RAB posted this video last night – a “commercial” by David Zucker claiming that… well, I’ll let you watch it first, before I tear it to shreds.

Other than the insulting and obviously incorrect assertions that liberals are interested in “coddling terrorists” and “making nice”, the ad completely ignores the facts when it claims that Democrats “treat national security like a game”. So let’s run down the facts.

In 1989, DPRK begins their weapons program in the wake of declining Soviet power. The offical US position is that if DPRK comes into full compliance with the NPT (of which it’s a signatory), other rewards including diplomatic relations with Washingon will be forthcoming. It’s not until 1992 that the international community is able to get DPNK to accede to IAEA inspectors. Inspections do not go well.

In 1993, DPRK threatens to withdraw from the NPT. Clinton opens a diplomatic channel, and is able to convince P’y?ngyang to step back from their threats. This leads to a 1994 agreement in which DPRK will shut down it’s existing nuclear power plants (which could be used to create weapons-grade plutonium), it would remain bound by the NPT, IAEA inspections would resume, and spent fuel rods would be exported out of the country under IAEA watch. In exchange, the US would provide two “light water reactor” power plants (primarily funded by Japan and South Korea), fuel oil for heating and electricity until the first of those plants came online, a promise that the US would not threaten DPRK with nuclear weapons, and the beginnings of normalizing diplomatic relations. Within three years (Oct, 1997) of the agreement being signed, all of the fuel rods from the decommissioned plants had been placed in secure storage under IAEA inspection.

Before the agreement was reached, Washington was prepared to go to war, if necessary, and Clinton had drawn up plans to massively bolster US troop presence in the Korean penninsula. In fact, he had begun taking steps to implement that plan, and P’y?ngyang noticed. One has to believe that the threat of military action, including strikes at the reactor facilities, convinced P’y?ngyang that negotiations were a much wiser path.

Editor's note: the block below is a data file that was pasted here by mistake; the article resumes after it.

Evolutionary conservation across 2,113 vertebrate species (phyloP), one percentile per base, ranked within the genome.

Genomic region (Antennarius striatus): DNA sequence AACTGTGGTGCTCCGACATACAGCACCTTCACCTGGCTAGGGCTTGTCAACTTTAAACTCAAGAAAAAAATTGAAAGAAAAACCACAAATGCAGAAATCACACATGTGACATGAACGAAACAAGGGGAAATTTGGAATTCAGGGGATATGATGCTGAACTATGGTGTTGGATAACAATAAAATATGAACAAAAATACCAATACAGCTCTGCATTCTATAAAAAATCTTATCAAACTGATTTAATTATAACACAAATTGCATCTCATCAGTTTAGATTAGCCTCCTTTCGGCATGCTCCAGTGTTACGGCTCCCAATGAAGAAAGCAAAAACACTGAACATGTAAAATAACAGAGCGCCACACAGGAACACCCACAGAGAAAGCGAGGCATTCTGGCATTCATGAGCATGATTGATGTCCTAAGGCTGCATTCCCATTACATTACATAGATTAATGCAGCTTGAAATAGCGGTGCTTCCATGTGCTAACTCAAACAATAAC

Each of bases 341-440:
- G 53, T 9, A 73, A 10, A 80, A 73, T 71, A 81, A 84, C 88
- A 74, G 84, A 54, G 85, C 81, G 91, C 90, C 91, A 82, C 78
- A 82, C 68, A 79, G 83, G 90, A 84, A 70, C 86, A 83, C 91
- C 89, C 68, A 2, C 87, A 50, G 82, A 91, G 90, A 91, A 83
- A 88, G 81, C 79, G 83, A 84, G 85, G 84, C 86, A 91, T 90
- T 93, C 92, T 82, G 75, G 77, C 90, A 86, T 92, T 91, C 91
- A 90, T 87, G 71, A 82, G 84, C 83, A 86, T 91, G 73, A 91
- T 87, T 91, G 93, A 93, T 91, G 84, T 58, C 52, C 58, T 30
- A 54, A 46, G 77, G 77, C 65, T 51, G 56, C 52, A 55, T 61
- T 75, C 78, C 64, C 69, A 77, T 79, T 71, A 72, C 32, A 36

It is important to note that “light water reactors” cannot easily create weapons-grade plutonium, but are an excellent nuclear alternative for power generation. Under IAEA inspections, it would be impossible to secretly use the plants to generate weapons-grade plutonium.

Eastasia

As you can see, this agreement provided a basis for DPRK to get the electricity it so desparately needed, while ensuring that their nuclear weapons program would be defanged. It was clearly a diplomatic win for the Clinton Administration, as the nuclear plants did indeed go offline, and the fuel rods were safely stored away.

However, in 1998 DPRK launched a Taepodong-1 ICBM that flew over Japan, allegedly launching a satellite to orbit. The unannounced lauch rattled Japan – as should be expected – and they pulled support for the LWR power plants.

Further complicating matters, the Republican “Contract with America” crowd that swept into Congress in 1994 opposed the 1994 agreement, and often acted in an obstructionist way. Many fuel oil shipments were late due to funding problems, and the lifting of economic sanctions in place since the 1950s promised in the agreement failed to materialize in Congress, P’y?ngyang again began threatening to restart it’s weapons program.

Looking at an unravelling agreement, Clinton officials worked to get international funding secured for the LWR plants, and by 2000 significant funding was in place. The 2000 DPRK visit by Secretary of State Albright was the high watermark of Washington-P’y?ngyang relations, which were still not normalized diplomatic relations.